Working at home

emwords: working at home

Contact the author, Elizabeth Manning Murphy, for more about working from home.

NEW: COVID-19 and the ‘new normal’ workplace for editors and writers

If you’ve always worked at home, you probably aren’t finding being at home most of the day too much of a hassle. But if you are suddenly finding yourself surrounded by other family members (partner, children) also working or learning from home, it’s not so easy. Here are a few tips that may help you:

Discuss priorities in the family:

  • Who has the greatest need of access to the landline phone? Decide on fair sharing or set up a table in a private space for the person with most need to talk on the phone, whether landline or mobile.
  • Who will take the main supervision role for children doing schoolwork at home? If it’s you, make up your mind to devote the necessary hours to this task to avoid arguments. Make school hours regular and include ‘clean-up’ activity at the end of the school day.
  • Keep your own editing or writing work separate from your partner’s or children’s materials. If you have the space, keep work materials separate from a main family area such as the kitchen table – keep that space for cooking, playing games and chatting.
  • Don’t fall into a ‘take-away’ trap – fresh food is always better, so have a big shop-up of fresh fruit and vegies once a week and set aside one day for cooking of nutritious food that you can freeze in single-serve packs; ready-cooked meals are treats (they are usually full of preservatives and other unwanted ingredients, so go easy on those, but do keep some in the freezer for when you’re just too tired to prepare dinner).
  • Get some exercise, at least a good walk once a day.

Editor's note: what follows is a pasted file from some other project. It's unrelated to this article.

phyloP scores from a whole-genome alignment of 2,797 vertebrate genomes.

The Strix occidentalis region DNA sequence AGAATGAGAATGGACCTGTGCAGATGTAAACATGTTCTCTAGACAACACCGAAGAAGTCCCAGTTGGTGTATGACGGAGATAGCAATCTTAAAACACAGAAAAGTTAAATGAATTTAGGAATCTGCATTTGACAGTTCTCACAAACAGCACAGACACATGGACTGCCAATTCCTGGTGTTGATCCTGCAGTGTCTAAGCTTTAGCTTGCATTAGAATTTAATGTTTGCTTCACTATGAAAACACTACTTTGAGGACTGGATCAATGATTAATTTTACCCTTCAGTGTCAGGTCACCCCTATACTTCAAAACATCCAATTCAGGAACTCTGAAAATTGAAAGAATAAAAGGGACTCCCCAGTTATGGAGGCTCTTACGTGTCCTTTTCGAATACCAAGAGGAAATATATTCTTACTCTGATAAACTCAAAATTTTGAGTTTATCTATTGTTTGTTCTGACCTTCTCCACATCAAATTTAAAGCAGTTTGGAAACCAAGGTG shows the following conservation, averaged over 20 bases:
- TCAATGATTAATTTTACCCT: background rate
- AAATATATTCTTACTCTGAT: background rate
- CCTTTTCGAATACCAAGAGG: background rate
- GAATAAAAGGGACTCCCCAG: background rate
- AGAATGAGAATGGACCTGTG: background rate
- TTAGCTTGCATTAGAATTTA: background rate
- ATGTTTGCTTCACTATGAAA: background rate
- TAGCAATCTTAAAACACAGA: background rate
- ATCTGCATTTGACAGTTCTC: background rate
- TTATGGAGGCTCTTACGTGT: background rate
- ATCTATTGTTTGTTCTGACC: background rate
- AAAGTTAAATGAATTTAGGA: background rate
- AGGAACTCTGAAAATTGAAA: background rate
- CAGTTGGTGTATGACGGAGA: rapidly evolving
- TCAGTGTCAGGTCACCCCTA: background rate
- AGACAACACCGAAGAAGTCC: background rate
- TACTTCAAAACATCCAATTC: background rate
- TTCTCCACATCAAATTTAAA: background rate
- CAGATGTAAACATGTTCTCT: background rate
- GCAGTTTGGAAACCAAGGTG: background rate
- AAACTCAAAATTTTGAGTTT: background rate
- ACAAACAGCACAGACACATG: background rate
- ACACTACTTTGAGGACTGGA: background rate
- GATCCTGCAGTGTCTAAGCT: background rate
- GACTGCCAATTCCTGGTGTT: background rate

• Keep up the hygiene routine: wash hands with soap and warm water frequently; maintain 1.5 metres distance from anyone else if you possibly can; wear a mask if you have to go out shopping.

All of the members of the emma team work alone at home nearly all the time or part-time alongside an office job. If you are having difficulty coping with the changed circumstances and your editing or writing is suffering as well, get in touch with us for a chat – one of us may have some more helpful hints for you. Before you contact us, read the ‘Our team’ page and then, in your enquiry, nominate the team member(s) you would like to contact, if you wish. We are not all trained personal advisers, but we are all editors or writers, or both, and we can chat and suggest further advice if necessary. Any conversations are strictly confidential. There is no charge for a chat.

Do keep well, keep warm, keep working and keep safe – we’ll all come through this disruptive period if we plan carefully and then stick to our plan as closely as possible.




Are you thinking of retiring from a full-time job? Or do you want to reorganise your work/life balance? Or are you finding it difficult to get a job?

All of these scenarios might lead you to thinking about freelancing – that is, going out on your own as a consultant in your particular speciality. If you are good with words, and can help others write more clearly, and can edit documents, you might think about freelancing as an editor.